The International Monetary Fund should "increasingly evolve" into an international central bank, enabling it to act as a lender of "last resort" in crisis situations, the Trilateral Commission recommended yesterday.
In a report on "renovating" current international relationships, the commission said that the post World War II "international order . . . is no longer adequate to cope with new global problems."
It said that "wide participation" by many countries would impede the decision-making process, and that the key role should therefore be left to "smaller groups of countries (who) collaborate together."
The Trilateral Commission was formed in 1973 by Chase Manhattan Bank chairman David Rockefeller and Zbigniew Brzezinski, now head of the U.S. National Security council.
The 200 commission members are drawn the business, labor, and academic elite of North America, Europe, and Japan. The commission has been attacked from the left as a vehicle for domination of the world economy by the large multinational companies. Right-wingers have attacked it as a radical front.
The report on renovating the international system was written by Under-Secretary of State for Monetary Affairs Richard N. Cooper, formerly a Yale University professor; Karl Kaiser, professor of political science at Cologne University, and Masataka Kosaka, professor of law at Kyoto University.
On non-monetary issues, the report urged:
Trilateral support of the U.N. environmental program. It acknowledged that most of the world's pollution is in the industrialized countries, which requires them to initiate corrective action.
Access of all countries, developing as well as developed, to nuclear technology, provided they accept international safeguards and controls.
A balance of the goal of human rights "with other important goals of world order." The report said, "Some trilateral conceptions of detente with the Soviet Union and other Communist states tend to conflict with a policy of promoting human rights."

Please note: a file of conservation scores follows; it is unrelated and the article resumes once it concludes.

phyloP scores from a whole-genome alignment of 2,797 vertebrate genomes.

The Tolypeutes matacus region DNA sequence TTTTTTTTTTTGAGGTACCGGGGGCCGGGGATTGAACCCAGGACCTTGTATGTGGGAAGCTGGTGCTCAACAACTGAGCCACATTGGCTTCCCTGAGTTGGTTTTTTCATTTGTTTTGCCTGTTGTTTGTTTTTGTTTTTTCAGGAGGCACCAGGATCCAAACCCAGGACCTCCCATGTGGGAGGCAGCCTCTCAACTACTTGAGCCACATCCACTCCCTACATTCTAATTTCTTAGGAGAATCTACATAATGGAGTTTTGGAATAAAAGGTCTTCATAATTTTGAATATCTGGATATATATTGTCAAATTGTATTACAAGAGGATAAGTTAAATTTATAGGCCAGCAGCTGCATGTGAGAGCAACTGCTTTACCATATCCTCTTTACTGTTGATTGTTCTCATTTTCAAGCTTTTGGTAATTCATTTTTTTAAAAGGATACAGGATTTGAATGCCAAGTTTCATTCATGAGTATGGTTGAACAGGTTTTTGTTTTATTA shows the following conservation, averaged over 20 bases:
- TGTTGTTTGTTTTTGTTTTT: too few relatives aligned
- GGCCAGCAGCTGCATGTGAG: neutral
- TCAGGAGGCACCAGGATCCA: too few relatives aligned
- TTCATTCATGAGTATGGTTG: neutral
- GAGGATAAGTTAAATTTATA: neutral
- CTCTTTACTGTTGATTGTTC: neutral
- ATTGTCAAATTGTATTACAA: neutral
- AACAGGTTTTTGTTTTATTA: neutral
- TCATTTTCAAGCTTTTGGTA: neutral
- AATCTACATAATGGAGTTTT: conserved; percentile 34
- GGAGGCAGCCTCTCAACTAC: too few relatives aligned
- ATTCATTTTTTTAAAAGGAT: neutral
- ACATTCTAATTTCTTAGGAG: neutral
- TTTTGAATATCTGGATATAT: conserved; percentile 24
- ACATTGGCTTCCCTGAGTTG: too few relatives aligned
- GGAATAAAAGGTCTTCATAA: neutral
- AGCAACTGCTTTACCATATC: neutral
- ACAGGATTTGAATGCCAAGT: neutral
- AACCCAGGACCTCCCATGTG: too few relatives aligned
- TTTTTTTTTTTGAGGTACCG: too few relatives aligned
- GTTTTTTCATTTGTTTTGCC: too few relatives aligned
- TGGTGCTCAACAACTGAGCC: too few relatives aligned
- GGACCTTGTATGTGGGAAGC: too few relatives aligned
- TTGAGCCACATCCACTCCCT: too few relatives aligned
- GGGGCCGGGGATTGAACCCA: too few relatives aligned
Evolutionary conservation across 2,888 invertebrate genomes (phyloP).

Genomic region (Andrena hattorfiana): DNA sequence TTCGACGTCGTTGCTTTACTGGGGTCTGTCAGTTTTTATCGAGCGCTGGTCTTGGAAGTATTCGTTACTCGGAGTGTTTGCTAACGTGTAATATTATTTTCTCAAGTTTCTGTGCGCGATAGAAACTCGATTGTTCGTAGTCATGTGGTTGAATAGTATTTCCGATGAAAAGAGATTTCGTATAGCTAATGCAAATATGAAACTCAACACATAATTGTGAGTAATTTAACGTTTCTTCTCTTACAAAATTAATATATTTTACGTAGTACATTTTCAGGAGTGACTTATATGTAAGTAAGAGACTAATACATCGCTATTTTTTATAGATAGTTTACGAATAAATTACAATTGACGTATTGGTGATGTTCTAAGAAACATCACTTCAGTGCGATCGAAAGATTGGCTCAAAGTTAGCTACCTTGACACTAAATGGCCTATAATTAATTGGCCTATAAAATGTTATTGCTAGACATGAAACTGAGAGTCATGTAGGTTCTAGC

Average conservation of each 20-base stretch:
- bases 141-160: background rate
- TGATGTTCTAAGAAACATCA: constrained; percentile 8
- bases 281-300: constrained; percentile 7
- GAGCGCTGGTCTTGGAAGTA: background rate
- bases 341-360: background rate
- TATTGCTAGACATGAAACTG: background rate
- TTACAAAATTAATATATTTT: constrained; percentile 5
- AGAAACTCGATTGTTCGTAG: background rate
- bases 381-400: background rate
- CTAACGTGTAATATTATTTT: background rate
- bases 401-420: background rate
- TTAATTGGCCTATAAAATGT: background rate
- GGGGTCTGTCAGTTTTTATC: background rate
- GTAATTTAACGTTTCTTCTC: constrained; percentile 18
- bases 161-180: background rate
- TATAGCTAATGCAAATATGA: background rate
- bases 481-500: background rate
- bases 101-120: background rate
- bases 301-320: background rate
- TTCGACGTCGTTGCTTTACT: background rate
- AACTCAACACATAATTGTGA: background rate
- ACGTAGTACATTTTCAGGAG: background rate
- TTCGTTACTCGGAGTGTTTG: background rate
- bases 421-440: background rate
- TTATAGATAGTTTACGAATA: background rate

The study acknowledged that the current order has been "severly criticized" by Third World countries, who demand a "more equitable sharing of benefits from the world economy." The report argued for substantially increasing the flow of resources "addressed to alleviating world poverty."
Specifically, it endorsed expansion of loans to stabilize export earnings of developing countries through the International Monetary Fund, or by expansion of the Lome' Agreement wth the European community.
It added that commodity buffer stocks for the purpose of price stabilization should be considered, especially for majors food grains and non-ferrous metals.
The main thrust of the 68-page document is that an interdependent world must be better managed, because there are inherent conflicts between international cooperation and national interests.
The authors suggests that instead of "playing it by ear," the trilateral countries should evolve a strategy for management of the international order that will provide "sense of direction" for the next couple of decades.
As essential goals, they list "keeping the peace, managing the world economy, contributing to economic development and the satisfaction of basic human needs, and prompting human rights."
The report contends that the trilaternal nations "must assume leadership of the system," which will require informal but close collaberation in economic policy making, especially among the U.S. West Germany, and Japan.
It recommends guidelines to keep the various issues separate ("piecemeal functionalism"), accompanied by an effort to decentralize decision making.
The proposal for making the IMF into a central bank was set out in detail to illustrate how the proposed guidelines could be applied to international monetary problems.
The core of a future international monetary system, Cooper-Kaiser-Kosaka say, must be "agreed and operated" by the 5-to 10 biggest countries. The other countries could then adopt " awide variety of arrangements . . . around that central core."
The IMF would provide only a forum for "discussion of ongoing developments," while proposals for formal changes should "originate" with the big powers.
The need for transforming the IMF into a central bank ways said to derive from good management of the flexible exchange rate system, and in order to make Special Drawing Rights (SDRs) the source of most additional monetary reserves. "If SDRS become the principal reserve asset," the report says, "the IMF will play a central role as creator of international reserves."